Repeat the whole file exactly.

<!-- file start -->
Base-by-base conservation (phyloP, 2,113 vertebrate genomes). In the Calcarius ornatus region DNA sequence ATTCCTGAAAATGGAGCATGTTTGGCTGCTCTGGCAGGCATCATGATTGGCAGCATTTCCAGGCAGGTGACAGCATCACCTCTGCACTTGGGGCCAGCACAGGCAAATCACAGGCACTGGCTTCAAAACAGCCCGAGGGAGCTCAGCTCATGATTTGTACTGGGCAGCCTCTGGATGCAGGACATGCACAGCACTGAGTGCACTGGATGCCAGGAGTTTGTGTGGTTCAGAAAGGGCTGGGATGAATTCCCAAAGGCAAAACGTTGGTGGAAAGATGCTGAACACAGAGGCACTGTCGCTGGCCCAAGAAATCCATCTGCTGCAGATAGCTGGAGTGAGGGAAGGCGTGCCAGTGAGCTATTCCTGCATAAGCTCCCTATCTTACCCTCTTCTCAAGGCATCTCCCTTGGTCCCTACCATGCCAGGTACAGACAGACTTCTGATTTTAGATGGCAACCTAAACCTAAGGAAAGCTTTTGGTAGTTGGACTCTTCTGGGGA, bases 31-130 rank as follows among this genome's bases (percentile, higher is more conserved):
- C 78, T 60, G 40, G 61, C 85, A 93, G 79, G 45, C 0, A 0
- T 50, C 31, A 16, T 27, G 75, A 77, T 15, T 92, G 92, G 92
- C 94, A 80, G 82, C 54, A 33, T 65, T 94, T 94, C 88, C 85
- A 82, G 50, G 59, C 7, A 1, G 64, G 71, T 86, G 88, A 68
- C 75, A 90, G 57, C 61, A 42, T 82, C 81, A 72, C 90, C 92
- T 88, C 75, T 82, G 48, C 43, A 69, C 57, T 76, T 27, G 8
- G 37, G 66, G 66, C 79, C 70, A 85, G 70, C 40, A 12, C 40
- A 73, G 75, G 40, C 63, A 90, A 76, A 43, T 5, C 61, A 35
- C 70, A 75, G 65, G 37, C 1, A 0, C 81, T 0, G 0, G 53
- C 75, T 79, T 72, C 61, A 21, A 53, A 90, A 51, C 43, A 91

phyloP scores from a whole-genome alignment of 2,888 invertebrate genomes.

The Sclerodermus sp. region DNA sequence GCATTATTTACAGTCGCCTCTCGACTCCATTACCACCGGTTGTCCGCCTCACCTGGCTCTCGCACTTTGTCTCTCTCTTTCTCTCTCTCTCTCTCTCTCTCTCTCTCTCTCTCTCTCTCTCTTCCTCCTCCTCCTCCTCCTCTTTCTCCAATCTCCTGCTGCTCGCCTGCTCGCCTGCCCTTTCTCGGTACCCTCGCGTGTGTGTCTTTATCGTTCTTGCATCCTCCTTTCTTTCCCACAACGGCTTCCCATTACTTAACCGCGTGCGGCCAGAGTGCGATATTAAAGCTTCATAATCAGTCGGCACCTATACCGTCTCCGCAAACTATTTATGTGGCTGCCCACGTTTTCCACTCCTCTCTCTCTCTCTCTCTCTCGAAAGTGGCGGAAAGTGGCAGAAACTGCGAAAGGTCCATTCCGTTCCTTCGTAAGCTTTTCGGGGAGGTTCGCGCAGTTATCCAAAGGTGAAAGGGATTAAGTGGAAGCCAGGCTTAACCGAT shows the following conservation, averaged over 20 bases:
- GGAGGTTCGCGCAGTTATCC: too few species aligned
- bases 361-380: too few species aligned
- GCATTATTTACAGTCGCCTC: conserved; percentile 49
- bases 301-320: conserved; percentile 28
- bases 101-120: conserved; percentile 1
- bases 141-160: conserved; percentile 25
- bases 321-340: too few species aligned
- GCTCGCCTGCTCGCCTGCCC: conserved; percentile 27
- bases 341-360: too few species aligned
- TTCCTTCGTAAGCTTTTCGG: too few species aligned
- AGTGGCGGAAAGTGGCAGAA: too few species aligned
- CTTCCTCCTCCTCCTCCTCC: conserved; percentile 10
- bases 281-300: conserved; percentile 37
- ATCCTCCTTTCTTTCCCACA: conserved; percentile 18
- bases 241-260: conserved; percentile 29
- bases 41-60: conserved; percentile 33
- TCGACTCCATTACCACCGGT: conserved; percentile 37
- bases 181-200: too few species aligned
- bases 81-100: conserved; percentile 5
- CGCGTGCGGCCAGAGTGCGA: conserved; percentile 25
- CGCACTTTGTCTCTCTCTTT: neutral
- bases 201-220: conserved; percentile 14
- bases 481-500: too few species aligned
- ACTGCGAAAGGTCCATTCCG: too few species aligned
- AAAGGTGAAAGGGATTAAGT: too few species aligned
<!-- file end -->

Base-by-base conservation (phyloP, 2,113 vertebrate genomes). In the Calcarius ornatus region DNA sequence ATTCCTGAAAATGGAGCATGTTTGGCTGCTCTGGCAGGCATCATGATTGGCAGCATTTCCAGGCAGGTGACAGCATCACCTCTGCACTTGGGGCCAGCACAGGCAAATCACAGGCACTGGCTTCAAAACAGCCCGAGGGAGCTCAGCTCATGATTTGTACTGGGCAGCCTCTGGATGCAGGACATGCACAGCACTGAGTGCACTGGATGCCAGGAGTTTGTGTGGTTCAGAAAGGGCTGGGATGAATTCCCAAAGGCAAAACGTTGGTGGAAAGATGCTGAACACAGAGGCACTGTCGCTGGCCCAAGAAATCCATCTGCTGCAGATAGCTGGAGTGAGGGAAGGCGTGCCAGTGAGCTATTCCTGCATAAGCTCCCTATCTTACCCTCTTCTCAAGGCATCTCCCTTGGTCCCTACCATGCCAGGTACAGACAGACTTCTGATTTTAGATGGCAACCTAAACCTAAGGAAAGCTTTTGGTAGTTGGACTCTTCTGGGGA, bases 31-130 rank as follows among this genome's bases (percentile, higher is more conserved):
- C 78, T 60, G 40, G 61, C 85, A 93, G 79, G 45, C 0, A 0
- T 50, C 31, A 16, T 27, G 75, A 77, T 15, T 92, G 92, G 92
- C 94, A 80, G 82, C 54, A 33, T 65, T 94, T 94, C 88, C 85
- A 82, G 50, G 59, C 7, A 1, G 64, G 71, T 86, G 88, A 68
- C 75, A 90, G 57, C 61, A 42, T 82, C 81, A 72, C 90, C 92
- T 88, C 75, T 82, G 48, C 43, A 69, C 57, T 76, T 27, G 8
- G 37, G 66, G 66, C 79, C 70, A 85, G 70, C 40, A 12, C 40
- A 73, G 75, G 40, C 63, A 90, A 76, A 43, T 5, C 61, A 35
- C 70, A 75, G 65, G 37, C 1, A 0, C 81, T 0, G 0, G 53
- C 75, T 79, T 72, C 61, A 21, A 53, A 90, A 51, C 43, A 91

phyloP scores from a whole-genome alignment of 2,888 invertebrate genomes.

The Sclerodermus sp. region DNA sequence GCATTATTTACAGTCGCCTCTCGACTCCATTACCACCGGTTGTCCGCCTCACCTGGCTCTCGCACTTTGTCTCTCTCTTTCTCTCTCTCTCTCTCTCTCTCTCTCTCTCTCTCTCTCTCTCTTCCTCCTCCTCCTCCTCCTCTTTCTCCAATCTCCTGCTGCTCGCCTGCTCGCCTGCCCTTTCTCGGTACCCTCGCGTGTGTGTCTTTATCGTTCTTGCATCCTCCTTTCTTTCCCACAACGGCTTCCCATTACTTAACCGCGTGCGGCCAGAGTGCGATATTAAAGCTTCATAATCAGTCGGCACCTATACCGTCTCCGCAAACTATTTATGTGGCTGCCCACGTTTTCCACTCCTCTCTCTCTCTCTCTCTCTCGAAAGTGGCGGAAAGTGGCAGAAACTGCGAAAGGTCCATTCCGTTCCTTCGTAAGCTTTTCGGGGAGGTTCGCGCAGTTATCCAAAGGTGAAAGGGATTAAGTGGAAGCCAGGCTTAACCGAT shows the following conservation, averaged over 20 bases:
- GGAGGTTCGCGCAGTTATCC: too few species aligned
- bases 361-380: too few species aligned
- GCATTATTTACAGTCGCCTC: conserved; percentile 49
- bases 301-320: conserved; percentile 28
- bases 101-120: conserved; percentile 1
- bases 141-160: conserved; percentile 25
- bases 321-340: too few species aligned
- GCTCGCCTGCTCGCCTGCCC: conserved; percentile 27
- bases 341-360: too few species aligned
- TTCCTTCGTAAGCTTTTCGG: too few species aligned
- AGTGGCGGAAAGTGGCAGAA: too few species aligned
- CTTCCTCCTCCTCCTCCTCC: conserved; percentile 10
- bases 281-300: conserved; percentile 37
- ATCCTCCTTTCTTTCCCACA: conserved; percentile 18
- bases 241-260: conserved; percentile 29
- bases 41-60: conserved; percentile 33
- TCGACTCCATTACCACCGGT: conserved; percentile 37
- bases 181-200: too few species aligned
- bases 81-100: conserved; percentile 5
- CGCGTGCGGCCAGAGTGCGA: conserved; percentile 25
- CGCACTTTGTCTCTCTCTTT: neutral
- bases 201-220: conserved; percentile 14
- bases 481-500: too few species aligned
- ACTGCGAAAGGTCCATTCCG: too few species aligned
- AAAGGTGAAAGGGATTAAGT: too few species aligned